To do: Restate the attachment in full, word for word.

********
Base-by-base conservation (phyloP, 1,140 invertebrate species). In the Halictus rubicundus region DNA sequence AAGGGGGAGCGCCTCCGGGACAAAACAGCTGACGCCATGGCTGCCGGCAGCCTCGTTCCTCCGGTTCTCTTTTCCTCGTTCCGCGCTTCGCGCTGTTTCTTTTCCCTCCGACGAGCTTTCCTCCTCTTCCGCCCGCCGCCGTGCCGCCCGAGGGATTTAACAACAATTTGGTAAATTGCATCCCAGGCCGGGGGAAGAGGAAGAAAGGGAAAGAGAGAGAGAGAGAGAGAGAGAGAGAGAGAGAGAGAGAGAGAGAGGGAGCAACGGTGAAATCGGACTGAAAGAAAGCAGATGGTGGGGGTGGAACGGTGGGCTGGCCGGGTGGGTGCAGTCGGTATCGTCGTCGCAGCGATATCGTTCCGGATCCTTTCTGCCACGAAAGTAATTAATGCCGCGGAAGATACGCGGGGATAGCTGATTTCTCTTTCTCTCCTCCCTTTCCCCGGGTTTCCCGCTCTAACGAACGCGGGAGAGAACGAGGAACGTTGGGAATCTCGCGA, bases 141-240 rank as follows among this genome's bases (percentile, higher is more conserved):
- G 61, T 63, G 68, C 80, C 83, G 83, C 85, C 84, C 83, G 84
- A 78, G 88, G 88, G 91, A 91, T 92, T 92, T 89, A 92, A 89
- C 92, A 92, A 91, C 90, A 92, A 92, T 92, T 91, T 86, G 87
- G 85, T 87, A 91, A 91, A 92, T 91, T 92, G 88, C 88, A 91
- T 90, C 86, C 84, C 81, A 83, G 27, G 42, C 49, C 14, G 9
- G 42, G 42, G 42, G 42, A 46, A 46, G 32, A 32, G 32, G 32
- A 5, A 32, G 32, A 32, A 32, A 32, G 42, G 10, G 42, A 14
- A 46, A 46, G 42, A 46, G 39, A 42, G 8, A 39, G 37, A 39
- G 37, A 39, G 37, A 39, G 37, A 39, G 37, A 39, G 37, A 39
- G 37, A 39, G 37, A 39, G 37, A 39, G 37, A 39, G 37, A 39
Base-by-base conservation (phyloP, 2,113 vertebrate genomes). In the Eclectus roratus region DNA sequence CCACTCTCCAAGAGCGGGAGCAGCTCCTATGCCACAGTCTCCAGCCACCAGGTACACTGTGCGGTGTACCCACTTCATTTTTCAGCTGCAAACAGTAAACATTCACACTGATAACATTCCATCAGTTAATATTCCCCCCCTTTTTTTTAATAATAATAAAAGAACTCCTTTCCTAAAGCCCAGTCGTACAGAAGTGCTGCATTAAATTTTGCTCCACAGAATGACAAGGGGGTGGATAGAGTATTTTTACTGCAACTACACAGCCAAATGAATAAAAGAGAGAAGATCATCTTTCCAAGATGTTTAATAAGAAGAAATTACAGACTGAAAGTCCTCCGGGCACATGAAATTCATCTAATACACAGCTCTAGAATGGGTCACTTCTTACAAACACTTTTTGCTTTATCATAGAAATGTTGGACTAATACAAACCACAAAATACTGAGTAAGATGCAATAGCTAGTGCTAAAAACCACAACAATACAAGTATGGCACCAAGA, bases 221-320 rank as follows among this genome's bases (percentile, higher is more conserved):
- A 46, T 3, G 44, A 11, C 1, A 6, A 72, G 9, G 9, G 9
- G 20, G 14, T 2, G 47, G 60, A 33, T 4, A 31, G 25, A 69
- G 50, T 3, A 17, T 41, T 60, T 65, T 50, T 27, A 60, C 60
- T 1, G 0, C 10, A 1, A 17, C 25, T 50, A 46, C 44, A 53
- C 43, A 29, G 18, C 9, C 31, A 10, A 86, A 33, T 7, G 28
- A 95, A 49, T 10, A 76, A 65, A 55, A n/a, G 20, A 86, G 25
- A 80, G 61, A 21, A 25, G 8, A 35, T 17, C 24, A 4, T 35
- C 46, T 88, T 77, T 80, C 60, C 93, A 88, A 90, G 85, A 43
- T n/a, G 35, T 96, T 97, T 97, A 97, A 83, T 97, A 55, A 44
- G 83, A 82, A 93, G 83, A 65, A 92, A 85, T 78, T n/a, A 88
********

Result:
Base-by-base conservation (phyloP, 1,140 invertebrate species). In the Halictus rubicundus region DNA sequence AAGGGGGAGCGCCTCCGGGACAAAACAGCTGACGCCATGGCTGCCGGCAGCCTCGTTCCTCCGGTTCTCTTTTCCTCGTTCCGCGCTTCGCGCTGTTTCTTTTCCCTCCGACGAGCTTTCCTCCTCTTCCGCCCGCCGCCGTGCCGCCCGAGGGATTTAACAACAATTTGGTAAATTGCATCCCAGGCCGGGGGAAGAGGAAGAAAGGGAAAGAGAGAGAGAGAGAGAGAGAGAGAGAGAGAGAGAGAGAGAGAGAGGGAGCAACGGTGAAATCGGACTGAAAGAAAGCAGATGGTGGGGGTGGAACGGTGGGCTGGCCGGGTGGGTGCAGTCGGTATCGTCGTCGCAGCGATATCGTTCCGGATCCTTTCTGCCACGAAAGTAATTAATGCCGCGGAAGATACGCGGGGATAGCTGATTTCTCTTTCTCTCCTCCCTTTCCCCGGGTTTCCCGCTCTAACGAACGCGGGAGAGAACGAGGAACGTTGGGAATCTCGCGA, bases 141-240 rank as follows among this genome's bases (percentile, higher is more conserved):
- G 61, T 63, G 68, C 80, C 83, G 83, C 85, C 84, C 83, G 84
- A 78, G 88, G 88, G 91, A 91, T 92, T 92, T 89, A 92, A 89
- C 92, A 92, A 91, C 90, A 92, A 92, T 92, T 91, T 86, G 87
- G 85, T 87, A 91, A 91, A 92, T 91, T 92, G 88, C 88, A 91
- T 90, C 86, C 84, C 81, A 83, G 27, G 42, C 49, C 14, G 9
- G 42, G 42, G 42, G 42, A 46, A 46, G 32, A 32, G 32, G 32
- A 5, A 32, G 32, A 32, A 32, A 32, G 42, G 10, G 42, A 14
- A 46, A 46, G 42, A 46, G 39, A 42, G 8, A 39, G 37, A 39
- G 37, A 39, G 37, A 39, G 37, A 39, G 37, A 39, G 37, A 39
- G 37, A 39, G 37, A 39, G 37, A 39, G 37, A 39, G 37, A 39
Base-by-base conservation (phyloP, 2,113 vertebrate genomes). In the Eclectus roratus region DNA sequence CCACTCTCCAAGAGCGGGAGCAGCTCCTATGCCACAGTCTCCAGCCACCAGGTACACTGTGCGGTGTACCCACTTCATTTTTCAGCTGCAAACAGTAAACATTCACACTGATAACATTCCATCAGTTAATATTCCCCCCCTTTTTTTTAATAATAATAAAAGAACTCCTTTCCTAAAGCCCAGTCGTACAGAAGTGCTGCATTAAATTTTGCTCCACAGAATGACAAGGGGGTGGATAGAGTATTTTTACTGCAACTACACAGCCAAATGAATAAAAGAGAGAAGATCATCTTTCCAAGATGTTTAATAAGAAGAAATTACAGACTGAAAGTCCTCCGGGCACATGAAATTCATCTAATACACAGCTCTAGAATGGGTCACTTCTTACAAACACTTTTTGCTTTATCATAGAAATGTTGGACTAATACAAACCACAAAATACTGAGTAAGATGCAATAGCTAGTGCTAAAAACCACAACAATACAAGTATGGCACCAAGA, bases 221-320 rank as follows among this genome's bases (percentile, higher is more conserved):
- A 46, T 3, G 44, A 11, C 1, A 6, A 72, G 9, G 9, G 9
- G 20, G 14, T 2, G 47, G 60, A 33, T 4, A 31, G 25, A 69
- G 50, T 3, A 17, T 41, T 60, T 65, T 50, T 27, A 60, C 60
- T 1, G 0, C 10, A 1, A 17, C 25, T 50, A 46, C 44, A 53
- C 43, A 29, G 18, C 9, C 31, A 10, A 86, A 33, T 7, G 28
- A 95, A 49, T 10, A 76, A 65, A 55, A n/a, G 20, A 86, G 25
- A 80, G 61, A 21, A 25, G 8, A 35, T 17, C 24, A 4, T 35
- C 46, T 88, T 77, T 80, C 60, C 93, A 88, A 90, G 85, A 43
- T n/a, G 35, T 96, T 97, T 97, A 97, A 83, T 97, A 55, A 44
- G 83, A 82, A 93, G 83, A 65, A 92, A 85, T 78, T n/a, A 88